Spend some quality time in nature this summer, right in the heart of the city. Enjoy a unique theme tour of the Arboretum landscape with a knowledgeable docent each Saturday at 10:30am and each Sunday at 1:00pm. On August 5, Director of Operations Stephen Schneider offers “From Seed to Tree,” a behind-the-scenes look at the Dana Greenhouses and the Arboretum’s propagation program for the living collections. On August 16 and 30, Docent Sarah Atherton welcomes you to join her fun and adventurous family walks that delight kids and parents alike with highlights of plants, animals, and natural phenomena.

    Plant Spotlight on Honey Locust

    Located in the loop formed by Meadow Road as it winds around the ponds and Bussey Hill Road as it ascends near the lilac collection, the pea collection (Fabaceae) includes late-summer bloomers like the silk tree (Albizia julibrissin) and the pagoda tree (Styphnolobium japonicum). As summer transitions to fall, our native honey locust (Gleditsia triancanthos) also catches the eye with its fruits: long, flat legumes (seed pods). Generally untroubled by pests and tolerant of harsh conditions and environments, the honey locust looks the part of a tough survivor with sharp thorns occurring in clusters on its branches. Honey locust is our Tree-of-the-Month in our Visitor Center this month. Drop by for more information, or download our activity guide [pdf] with directions to a hidden letterbox in the landscape.

    Keep Pests in Check: August is Tree Check Month

    Maple trees

    The discovery last month of emerald ash borer in a detection trap at the Arboretum underscores the crucial role that surveillance and early detection play in controlling the array of pests confronting our plants. This is particularly important in the case of Asian longhorned beetle (ALB), a pest that has ravaged trees in the Worcester area and remains a potential threat throughout New England. The US Department of Agriculture has declared August as Tree Check Month, so get out your binoculars and brush up on your tree and pest identification skills. Adult beetles emerge in late summer to mate, so now is the best time to look for ALB or the large holes created as they bore out of host trees.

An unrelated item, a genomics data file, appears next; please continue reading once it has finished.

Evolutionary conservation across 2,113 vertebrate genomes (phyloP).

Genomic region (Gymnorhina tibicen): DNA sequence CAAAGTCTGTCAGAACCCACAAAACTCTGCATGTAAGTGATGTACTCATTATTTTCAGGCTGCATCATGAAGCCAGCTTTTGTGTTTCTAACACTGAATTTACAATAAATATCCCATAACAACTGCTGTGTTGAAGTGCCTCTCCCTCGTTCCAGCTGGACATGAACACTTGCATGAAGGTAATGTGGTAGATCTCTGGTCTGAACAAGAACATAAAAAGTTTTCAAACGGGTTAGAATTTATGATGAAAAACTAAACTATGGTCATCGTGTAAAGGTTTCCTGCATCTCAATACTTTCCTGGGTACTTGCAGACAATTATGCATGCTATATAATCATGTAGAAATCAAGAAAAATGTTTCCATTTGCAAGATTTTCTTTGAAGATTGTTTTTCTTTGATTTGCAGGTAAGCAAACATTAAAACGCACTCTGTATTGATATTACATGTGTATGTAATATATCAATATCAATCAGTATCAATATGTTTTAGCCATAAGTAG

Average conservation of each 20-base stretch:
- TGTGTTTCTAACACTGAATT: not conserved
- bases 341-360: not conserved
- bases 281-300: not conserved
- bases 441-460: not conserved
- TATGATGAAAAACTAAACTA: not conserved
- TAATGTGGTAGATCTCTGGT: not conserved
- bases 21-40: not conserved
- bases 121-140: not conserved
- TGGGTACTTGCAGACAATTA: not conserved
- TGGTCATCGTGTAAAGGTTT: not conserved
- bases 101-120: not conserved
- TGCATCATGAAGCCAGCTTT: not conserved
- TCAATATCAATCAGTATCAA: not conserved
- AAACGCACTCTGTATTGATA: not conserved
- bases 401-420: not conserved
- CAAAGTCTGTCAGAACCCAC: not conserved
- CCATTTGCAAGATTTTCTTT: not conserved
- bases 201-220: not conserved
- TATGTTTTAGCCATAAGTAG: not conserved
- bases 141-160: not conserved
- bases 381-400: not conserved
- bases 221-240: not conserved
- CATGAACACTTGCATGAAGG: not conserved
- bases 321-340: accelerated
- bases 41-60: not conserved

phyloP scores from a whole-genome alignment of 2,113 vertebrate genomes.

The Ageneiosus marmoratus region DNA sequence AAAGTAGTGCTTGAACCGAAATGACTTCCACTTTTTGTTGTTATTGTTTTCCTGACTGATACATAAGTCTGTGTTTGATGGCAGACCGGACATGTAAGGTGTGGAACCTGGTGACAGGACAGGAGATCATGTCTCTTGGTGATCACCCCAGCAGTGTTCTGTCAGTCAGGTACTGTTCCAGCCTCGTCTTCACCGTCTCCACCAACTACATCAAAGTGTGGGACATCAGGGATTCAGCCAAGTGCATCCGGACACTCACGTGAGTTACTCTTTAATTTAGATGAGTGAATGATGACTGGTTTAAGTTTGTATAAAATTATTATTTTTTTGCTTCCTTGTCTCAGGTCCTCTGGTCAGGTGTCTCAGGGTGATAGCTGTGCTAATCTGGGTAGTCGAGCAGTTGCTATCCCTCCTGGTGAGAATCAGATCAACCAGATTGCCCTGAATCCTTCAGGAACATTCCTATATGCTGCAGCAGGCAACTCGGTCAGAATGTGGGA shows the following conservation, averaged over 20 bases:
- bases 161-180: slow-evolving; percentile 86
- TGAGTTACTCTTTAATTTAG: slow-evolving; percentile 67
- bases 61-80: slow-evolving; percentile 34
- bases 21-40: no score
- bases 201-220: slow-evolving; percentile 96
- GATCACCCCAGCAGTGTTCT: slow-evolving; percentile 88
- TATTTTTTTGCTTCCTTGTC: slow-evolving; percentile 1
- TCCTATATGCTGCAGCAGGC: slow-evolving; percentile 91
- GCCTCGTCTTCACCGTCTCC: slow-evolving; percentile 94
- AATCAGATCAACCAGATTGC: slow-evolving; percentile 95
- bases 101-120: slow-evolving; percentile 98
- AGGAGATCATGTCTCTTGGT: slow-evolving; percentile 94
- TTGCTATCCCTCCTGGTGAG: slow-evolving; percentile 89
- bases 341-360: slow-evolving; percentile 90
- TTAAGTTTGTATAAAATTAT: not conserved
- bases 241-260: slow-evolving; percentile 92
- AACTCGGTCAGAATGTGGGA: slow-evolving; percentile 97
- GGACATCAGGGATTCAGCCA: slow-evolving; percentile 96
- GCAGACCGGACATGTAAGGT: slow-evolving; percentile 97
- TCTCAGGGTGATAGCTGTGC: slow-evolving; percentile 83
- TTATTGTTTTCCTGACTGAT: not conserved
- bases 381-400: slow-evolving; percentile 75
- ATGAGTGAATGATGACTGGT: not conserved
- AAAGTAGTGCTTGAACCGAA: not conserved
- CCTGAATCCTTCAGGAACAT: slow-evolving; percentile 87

All images from the Arnold Arboretum Archives, except exhibition image courtesy of the artists and emerald ash borer image by Debbie Miller of the USDA Forest Service.

    Emerald Ash Borer Detected at Arboretum

    On a destructive path through ash (Fraxinus) populations in the Midwest and Northeast since it was first discovered in the US in 2002, emerald ash borer (EAB) was detected in Boston for the first time in mid July at the Arboretum. Spotted on a routine check of detection traps deployed in the Arboretum landscape through a partnership with the Massachusetts Department of Conservation and Recreation, the beetle’s establishment in Suffolk County has been anticipated since its discovery in the Berkshires two years ago and in North Andover last summer. In coordination with officials from the City of Boston, the Commonwealth of Massachusetts, and the federal government, the Arboretum will follow a recommended control regime for the pest, slowing its spread to other areas and protecting valued specimens in the collection.